Federal Legislation Aims To Ban Certain Pesticides


RISE (Responsible Industry for a Sound Environment)® joined more than 350 pesticide user organizations this week, sending a letter to all members of the U.S. Senate and House of Representatives voicing support for the pesticide regulatory system currently in place under the Federal Insecticide, Fungicide and Rodenticide Act (FIFRA) of 1972.

The letter is in response to legislation S. 3283, or ‘Protect America’s Children from Toxic Pesticides Act,” introduced in November 2021 by Senator Cory Booker (D-NJ). The bill’s aim is to amend FIFRA by removing certain pesticides from use, specifically:

  • Organophosphate insecticides
  • Neonicotinoid insecticides
  • Paraquatpesticides

Yet RISE says the legislation “would undermine the rigorous, science-based standards of FIFRA and threaten the availability of the safe and effective pesticide products that protect public health, pets, infrastructure, schools, waterways, green spaces, and food and agriculture production.” The proposed legislation would impact products and applications made for: vector control; protecting and enhancing homes and public places; for noxious and poisonous weed control; creating firebreaks and utility rights of way; protecting public infrastructure; and for controlling invasive and non-native species that harm native species and ecosystems.

According to a statement from Booker’s office, “Each year, the U.S. uses over a billion pounds of pesticides — nearly a fifth of worldwide use.” It continued, “Approximately one-third of annual U.S. pesticide use — over 300 million pounds from 85 different pesticides — comes from pesticides that are banned in the European Union. The pesticide regulation statute… contains many loopholes that put the interests of the pesticide industry above the health and safety of people and our environment.”

 Megan Provost, RISE president, said, “Our members’ role is to protect public health and safety, infrastructure and the environment, so we must have the assurance of a federal regulatory process that supports science and innovation, along with safety and efficacy. The federal regulatory process established under FIFRA gives us this certainty with its robust scientific backing. Senator Booker’s bill rejects 50 years of established federal and state regulation and science in favor of an approach where science is absent.”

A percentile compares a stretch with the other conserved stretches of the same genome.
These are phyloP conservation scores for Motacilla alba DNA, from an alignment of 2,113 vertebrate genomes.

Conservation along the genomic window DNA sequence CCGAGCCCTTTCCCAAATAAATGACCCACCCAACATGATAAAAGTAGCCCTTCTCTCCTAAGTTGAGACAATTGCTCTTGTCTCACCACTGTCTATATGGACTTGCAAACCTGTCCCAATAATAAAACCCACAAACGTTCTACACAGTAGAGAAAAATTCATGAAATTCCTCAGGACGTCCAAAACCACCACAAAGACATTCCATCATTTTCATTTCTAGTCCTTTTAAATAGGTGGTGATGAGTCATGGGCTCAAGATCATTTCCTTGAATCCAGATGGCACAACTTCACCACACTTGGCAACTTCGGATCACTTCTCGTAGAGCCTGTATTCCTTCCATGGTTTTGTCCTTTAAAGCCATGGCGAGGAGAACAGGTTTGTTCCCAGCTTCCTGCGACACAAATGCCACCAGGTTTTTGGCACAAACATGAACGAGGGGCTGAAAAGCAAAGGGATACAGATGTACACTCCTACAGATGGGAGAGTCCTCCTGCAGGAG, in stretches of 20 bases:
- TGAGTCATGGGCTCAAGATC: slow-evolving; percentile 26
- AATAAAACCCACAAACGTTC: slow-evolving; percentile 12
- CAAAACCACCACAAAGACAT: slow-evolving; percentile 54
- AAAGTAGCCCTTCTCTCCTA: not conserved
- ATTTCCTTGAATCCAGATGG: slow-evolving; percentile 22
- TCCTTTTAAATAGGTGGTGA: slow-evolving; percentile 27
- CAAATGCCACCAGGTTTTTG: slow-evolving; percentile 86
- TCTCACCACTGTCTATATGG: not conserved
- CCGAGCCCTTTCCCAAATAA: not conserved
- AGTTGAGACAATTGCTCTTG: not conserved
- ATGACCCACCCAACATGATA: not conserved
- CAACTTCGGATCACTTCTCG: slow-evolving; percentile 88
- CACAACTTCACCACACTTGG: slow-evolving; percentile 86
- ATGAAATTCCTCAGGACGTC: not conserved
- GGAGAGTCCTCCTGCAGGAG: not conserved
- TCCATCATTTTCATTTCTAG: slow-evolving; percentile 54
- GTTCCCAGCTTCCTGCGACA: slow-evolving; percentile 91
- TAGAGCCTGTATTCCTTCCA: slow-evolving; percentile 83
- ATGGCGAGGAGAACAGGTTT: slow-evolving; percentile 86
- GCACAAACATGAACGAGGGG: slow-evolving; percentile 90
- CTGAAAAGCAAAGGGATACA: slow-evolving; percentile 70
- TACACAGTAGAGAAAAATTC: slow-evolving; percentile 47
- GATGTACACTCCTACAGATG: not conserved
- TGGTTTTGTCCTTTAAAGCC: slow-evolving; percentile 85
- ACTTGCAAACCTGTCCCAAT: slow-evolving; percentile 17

Provost continued by stressing the importance of the specialty pesticide and fertilizer industry and pesticide users to be engaged with their members of Congress and talk about the benefits of pesticide use and the existing regulatory framework. “The start of this new Congress gives all of us an opportunity to reach out to our members of Congress to share our expertise about pesticide regulation and application and to learn whether our state’s Senators are cosponsors of S. 3283,” she said.

RISE will continue actively monitoring S. 3283 and other anti-pesticide legislation. At this time, no companion bill to S. 3283 has been introduced in the U.S. House of Representatives. Contact RISE at www.pestfacts.org for more information. To review S. 3283 and its language, click here. To download the letter sent to Members of Congress click here.

RISE is the national trade association representing manufacturers, formulators, distributors, and other industry leaders in the specialty pesticide and fertilizer industry.


  1. as long as its not glyphosphate then i’m sure commercial and residential appliers need not worry this year about the sate of non-selective herbicide applications.

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